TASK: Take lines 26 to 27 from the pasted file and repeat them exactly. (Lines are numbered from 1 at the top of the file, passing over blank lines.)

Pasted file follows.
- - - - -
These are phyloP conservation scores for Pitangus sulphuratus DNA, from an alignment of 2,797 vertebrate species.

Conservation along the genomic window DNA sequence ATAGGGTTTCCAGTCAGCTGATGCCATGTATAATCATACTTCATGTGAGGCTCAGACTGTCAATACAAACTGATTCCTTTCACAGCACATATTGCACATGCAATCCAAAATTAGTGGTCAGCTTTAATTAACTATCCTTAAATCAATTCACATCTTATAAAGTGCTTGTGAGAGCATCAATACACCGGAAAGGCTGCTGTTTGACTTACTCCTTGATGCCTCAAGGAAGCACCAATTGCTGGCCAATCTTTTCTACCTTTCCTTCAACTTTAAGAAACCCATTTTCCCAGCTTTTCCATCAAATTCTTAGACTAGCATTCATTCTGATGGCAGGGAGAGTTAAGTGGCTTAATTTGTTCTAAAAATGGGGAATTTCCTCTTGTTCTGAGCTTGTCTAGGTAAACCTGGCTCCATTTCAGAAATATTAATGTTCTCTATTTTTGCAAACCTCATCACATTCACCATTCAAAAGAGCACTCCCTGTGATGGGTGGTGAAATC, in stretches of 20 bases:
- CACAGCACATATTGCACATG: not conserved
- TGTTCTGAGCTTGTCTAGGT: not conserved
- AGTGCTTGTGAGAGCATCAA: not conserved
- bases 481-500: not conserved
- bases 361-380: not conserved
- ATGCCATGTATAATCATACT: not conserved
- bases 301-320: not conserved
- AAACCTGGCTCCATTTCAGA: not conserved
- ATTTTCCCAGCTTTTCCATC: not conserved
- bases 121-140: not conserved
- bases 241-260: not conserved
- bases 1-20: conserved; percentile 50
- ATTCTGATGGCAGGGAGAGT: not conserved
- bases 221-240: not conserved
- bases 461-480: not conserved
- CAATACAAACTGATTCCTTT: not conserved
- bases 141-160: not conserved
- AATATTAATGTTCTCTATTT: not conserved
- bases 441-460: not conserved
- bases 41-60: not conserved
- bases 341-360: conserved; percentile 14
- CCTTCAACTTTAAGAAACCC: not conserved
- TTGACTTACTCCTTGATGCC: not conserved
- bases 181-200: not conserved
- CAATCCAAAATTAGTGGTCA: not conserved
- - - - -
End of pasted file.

- bases 181-200: not conserved
- CAATCCAAAATTAGTGGTCA: not conserved